But even she could see that Verstappen's move was wrong.
Did your mum wonder how that Merc with the flashy lights got to the front?
 
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40991594_10160851935670494_3914507651127443456_n.jpg


Supposedly a post-race image of Kimi's tire. Looks pretty close to failing, does it not?! Although I'm guessing the Merc tires weren't far off either...

You could see as the race drew to a close just how much damage was being done to both rear tyres, but seeing that... jeez. :ill:
 
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I'm not arguing if it was fair or not. Sure, it was fair. But it was overly aggressive on the first lap and he should know better. There would have been other opportunities to get ahead.

There was a gap and he took it. Senna would’ve been proud.
 

McLaren

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Quite ironic that all the smug Brits are patting each others' backs for a great joke and praising Princess Louise for doing an amazing job without realizing that he was nearly seven seconds behind and falling further before his Austrian boss used his Finnish team mate to save his race.

Speaking of that team mate, damn the man is a joke. I wonder if he still believes he has a bright future ahead of him, surely he's a true Mr. Nice Guy but he couldn't be any more of a puppet if he tried to and he doesn't even seem to realize it himself. He seemingly still buys everything Wolff says to him about equality and fair racing and that he's just having back luck with his strategy choices.
Boo hoo. As if the Italians don't have a history of pulling the same move of providing race-saving favoritism....
At the Austrian Grand Prix [2002] I was told over the radio "Do you know that Michael is behind you? It is important for the championship". The intensity of my conversation with the team increased with every lap while there were just a few laps to go and then I was told that they would take a closer look at my contract if I wouldn't move over.

For me it was pretty clear. Take my foot off the pedal or get fired. When I asked Michael [Schumacher] if he knew what was going on he said he had nothing to do with it. But I have documents at home to prove that he was very well aware of everything that took place.
"OK, so. Fernando is faster than you. Can you confirm you understood that message?"

Massa moved aside a lap later, and Smedley came back on the radio to say, "OK mate, good lad. Just stick with him now. Sorry."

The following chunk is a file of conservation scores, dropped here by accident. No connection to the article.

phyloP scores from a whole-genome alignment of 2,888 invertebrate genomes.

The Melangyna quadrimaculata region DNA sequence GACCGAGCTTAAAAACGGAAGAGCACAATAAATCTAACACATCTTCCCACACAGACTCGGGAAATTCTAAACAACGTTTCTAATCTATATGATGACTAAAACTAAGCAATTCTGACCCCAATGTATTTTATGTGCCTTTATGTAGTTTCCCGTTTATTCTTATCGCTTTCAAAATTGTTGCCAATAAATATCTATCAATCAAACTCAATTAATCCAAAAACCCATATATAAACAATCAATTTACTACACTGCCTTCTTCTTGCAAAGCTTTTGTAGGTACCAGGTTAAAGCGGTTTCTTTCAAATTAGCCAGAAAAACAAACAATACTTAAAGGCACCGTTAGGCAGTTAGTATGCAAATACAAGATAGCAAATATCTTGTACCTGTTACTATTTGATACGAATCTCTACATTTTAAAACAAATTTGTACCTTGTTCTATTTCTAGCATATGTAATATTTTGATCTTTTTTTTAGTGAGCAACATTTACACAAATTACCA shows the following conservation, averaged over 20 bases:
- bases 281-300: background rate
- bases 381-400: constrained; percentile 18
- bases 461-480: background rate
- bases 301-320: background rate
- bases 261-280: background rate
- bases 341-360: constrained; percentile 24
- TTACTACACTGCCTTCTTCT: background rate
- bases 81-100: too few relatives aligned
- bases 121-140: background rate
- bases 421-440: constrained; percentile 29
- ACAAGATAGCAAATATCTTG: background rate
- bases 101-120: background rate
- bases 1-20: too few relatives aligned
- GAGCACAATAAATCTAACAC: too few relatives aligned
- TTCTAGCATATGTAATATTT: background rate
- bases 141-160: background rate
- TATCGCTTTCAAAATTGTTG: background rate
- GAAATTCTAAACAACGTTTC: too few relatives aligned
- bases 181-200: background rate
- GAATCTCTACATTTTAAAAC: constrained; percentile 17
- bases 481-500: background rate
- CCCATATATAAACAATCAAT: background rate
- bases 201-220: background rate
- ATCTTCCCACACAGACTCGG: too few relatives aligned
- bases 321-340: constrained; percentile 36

Commentator Martin Brundle noted the similarities to Austria 2002, and as then it wasn't overly appreciated by the F1 community. Team orders were supposedly illegal at the time, but as reported by The Telegraph, Ferrari got away with a paltry $100,000 fine.
 

TenEightyOne

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And how, according to rules, is a white line at that corner different to white line into T1? That’s the point I was tryin to make :P

You can put one wheel over, you can put two wheels over, you can put three wheels over*. It's the fourth that breaks the rule.

*Hokey cokey, in out etc. etc.
 

Dotini

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Great qualifying, great race. Think we all were expecting a fairly boring weekend.
I disagree. The GP was entirely predictable and processional. Best driver and team won, as usual, fair and square. Flawed dude in a local entry once again proved they're not up to the job.

If you needed a truly great race, you should have watched the Indy cars at Portland!
 
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40991594_10160851935670494_3914507651127443456_n.jpg


Supposedly a post-race image of Kimi's tire. Looks pretty close to failing, does it not?! Although I'm guessing the Merc tires weren't far off either...

I think Pirelli are going to have to take a good close look at track surface and how it affected their tire formulation as, according to reports, Hamiltons tires were not in good state either. Tires should wear, sure, but really shouldn't be on the brink of disintegration.
 

daan

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I think Pirelli are going to have to take a good close look at track surface and how it affected their tire formulation as, according to reports, Hamiltons tires were not in good state either. Tires should wear, sure, but really shouldn't be on the brink of disintegration.
There's nothing that Pirelli can do if the teams decide to run the tyres longer and faster than they should. Kimi stopped way too early, ran too hard on them after his stop, and paid for it later.
 

Jimlaad43

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It's not Pirelli's fault the tyres do that. Ferrari are well known for driving on the tyres too long until they explode. Just look at Belgium 2015 and Austria 2016 as examples.
 
938
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There's nothing that Pirelli can do if the teams decide to run the tyres longer and faster than they should. Kimi stopped way too early, ran too hard on them after his stop, and paid for it later.

It's not Pirelli's fault the tyres do that. Ferrari are well known for driving on the tyres too long until they explode. Just look at Belgium 2015 and Austria 2016 as examples.

You both have a very good point - I guess I still have vivid memories of the 2005 US Grand Prix
 
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Didn't realize it until watching this; HAM punted VET in the first chicane...even though the second chicane is unrelated, it still feels a bit ironic somehow that Hamilton ultimately spun Vettel. Granted, it looked more like Vettel drove in to Hamilton.

Also the incident between Perez and Magnussen was frustrating to watch. While the HAAS and Toro Rosso didn't exactly join the track abruptly, they did kind of stay in the way, and Magnussen was annoyingly aggressive going in to the next corner, which he ultimately paid for (Perez too for going for it I suppose).
 
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niky

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Thought they could get away with it?

Perfectly possible to create a non-ideal substitute within the time while developing a totally new part. Guess they didn't want to lose places on track because of it.